Category: Journalism

My unpublished Comm 436 video game trend story

My unpublished Comm 436 video game trend story

One of my favorite classes this past semester was Communications 436: Entertainment Reporting, which was taught by OC Register reporter Paul Hodgins.

While his lectures were perhaps a little vaguely laid out for my tastes, that was readily made up for by the interesting auxiliary bits he included during each three-hour class period — namely the mock newsroom sessions where we were able to write-up pieces in short bursts of time and design fake newspapers/websites/etc.

It was just the kind of cool real-life skills practice I haven’t seen come out of too many classes that aren’t taught by the Daily Titan advisor, for example.

Bonnie loves using her classes to feed into the newspaper for content generation.

The other thing I really liked about Professor Hodgins’ class was the fact that it offered the opportunity to write about subjects I might not have gotten to otherwise — more Lifestyle reporting practice, for example.

One example of that was the weekly beat report based on video game news, something I’m still deciding whether or not I want to keep up in the long run.

Because video games were my beat for every facet of the class, I also got to write some genuine articles in a few different styles. Ironically, the news story I pulled together about violence in video games was the only one I got out in print. However, I am still working on a profile piece the class initiated that I’m hoping to put out next semester.

The only piece that I never had the intent to publish was a trend story regarding the rise of the ‘battle royale’ genre of gaming. My sources for the story were Kyle Bender and Jared Eprem, the Titan’s spring 2018 Editor-in-Chief and Sports Editor.

Yeah, not exactly sources to use for a story if I wanted it published as something unbiased and legit.

Despite that, I was proud of how this article as a whole shaped up considering its somewhat last-minute nature. Because of that, I didn’t want it to just rot away in my school desktop folder.

So I figure what better way to put it out there than using my personal blog! Just consider it a sample of how I can write about a different subject more than an actual professional piece.

This pre-write is a little long as is, so I’m going to cut the story itself under a read more. If you enjoy it, please let me know! I’m always open to any and all feedback I can get.

Continue reading “My unpublished Comm 436 video game trend story”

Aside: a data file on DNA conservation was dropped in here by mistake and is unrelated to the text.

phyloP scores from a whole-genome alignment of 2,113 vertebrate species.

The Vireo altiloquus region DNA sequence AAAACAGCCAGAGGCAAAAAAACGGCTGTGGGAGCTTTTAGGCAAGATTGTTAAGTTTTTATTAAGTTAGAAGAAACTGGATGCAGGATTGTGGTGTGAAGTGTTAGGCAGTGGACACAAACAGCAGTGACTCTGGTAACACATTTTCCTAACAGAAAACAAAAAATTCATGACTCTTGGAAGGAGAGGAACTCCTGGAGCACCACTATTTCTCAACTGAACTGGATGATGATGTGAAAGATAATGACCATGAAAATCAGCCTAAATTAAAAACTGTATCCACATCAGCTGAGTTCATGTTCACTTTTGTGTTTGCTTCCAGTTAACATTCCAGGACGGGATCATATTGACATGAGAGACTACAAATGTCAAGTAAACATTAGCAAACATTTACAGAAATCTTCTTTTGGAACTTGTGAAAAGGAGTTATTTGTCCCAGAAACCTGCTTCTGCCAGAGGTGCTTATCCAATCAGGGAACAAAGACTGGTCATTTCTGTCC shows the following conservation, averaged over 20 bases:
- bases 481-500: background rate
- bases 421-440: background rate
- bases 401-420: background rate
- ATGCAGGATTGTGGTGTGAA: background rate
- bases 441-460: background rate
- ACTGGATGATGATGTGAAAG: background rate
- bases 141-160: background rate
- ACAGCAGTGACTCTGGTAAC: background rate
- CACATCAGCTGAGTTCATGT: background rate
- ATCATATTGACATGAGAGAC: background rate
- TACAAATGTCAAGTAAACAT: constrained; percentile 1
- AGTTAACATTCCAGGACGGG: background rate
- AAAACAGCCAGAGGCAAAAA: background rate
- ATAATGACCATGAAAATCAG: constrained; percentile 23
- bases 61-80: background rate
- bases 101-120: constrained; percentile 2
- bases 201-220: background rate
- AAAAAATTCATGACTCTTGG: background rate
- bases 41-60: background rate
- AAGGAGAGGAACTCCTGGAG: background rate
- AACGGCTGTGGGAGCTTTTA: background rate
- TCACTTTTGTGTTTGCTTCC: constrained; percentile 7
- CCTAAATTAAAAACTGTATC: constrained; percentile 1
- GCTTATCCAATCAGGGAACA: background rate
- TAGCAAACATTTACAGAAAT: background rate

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Turning the Twitter ticker up to 100

Turning the Twitter ticker up to 100

As someone who typically feels like he couldn’t care less about social media, this small life update came a bit out of left field for me.

I apparently have 100 followers on Twitter now!

Probably small change all things being equal… But to be fair, it doesn’t exactly feel like I’ve tried too hard to get to that point, so I’d be willing to consider it a badge of pride.

See I started using Twitter as a part of my Communications 201 class in 2016, where one of Professor Frank Russell‘s assignments had everyone tweet things to him as a ‘test’ of being able to use the site. Since it’s an important journaler’s activity.

Ever since, my Twitter has been a somewhat mixed bag of advertising my blog posts — which brings up a whole other interesting debate about how meta this post will be when going onto the site that I don’t want to think too hard about now, live tweeting on occasion and then doing just quippy, small life updates.

Oh, and posting my Nintendo Switch and 3DS images. Because I still haven’t figured out a great way to pull those down without social media assistance just yet.

I’ll have to give an extra special shout out today to Matt Ford, who became my 100th follower on May 20. Because yeah… The fact that this happened two days ago should probably be an indicator that I don’t pay nearly enough attention to Twitter.

Hell, just looking more closely at my account for the sake of writing this short blurb has actually reminded me that I haven’t seriously updated my profile in god knows how long.

I may have picked up a new Frankenstein-adjacent avatar when my family went to Universal Studios a few weeks ago, but I’ve apparently still been listed as the news editor for the Daily Titan despite only having been an editorial assistant last semester.

(Sorry about that, Amy and Brandon. I’ll give you guys an extra bit of attention here to make up for it.)

I might be making a big fuss over essentially nothing, but what can I say. If Cal State Fullerton has taught me anything over the past couple years during classes where I’ve been forced to get more invested in social media, it’s that building an online presence is important.

Maybe this can be a wake-up call for me to actually pay my social media some more mindful attention, just to make sure I don’t fall too far out-of-date.

Although to be fair, if I had to guess it was this tweet was probably the one that pushed me over the edge.

So here’s to more dumb (and not-so-dumb) things coming in the future! I appreciate all the love and support I’ve gotten thus far, and I’m hoping to connect with more interesting people while continuing with this long journey called life.

May 9, 2018 Article Published

Welcome to the part of the semester where my stories are written on borrowed time.

Not because I’m dying, of course! Though with finals around the corner it certainly feels that way…

No, I would consider this piece written on borrowed time because, frankly, I was planning on being done writing for the paper this semester. More time to focus on the aforementioned finals along with projects and all that good stuff.

But when the call came over Slack to help cover an ASI meeting during a time I had available, I couldn’t resist the allure of extra points.

Okay that’s not true, I have more than enough points for the semester. It was mostly a feeling of obligation not to let the news desk fall apart without a story.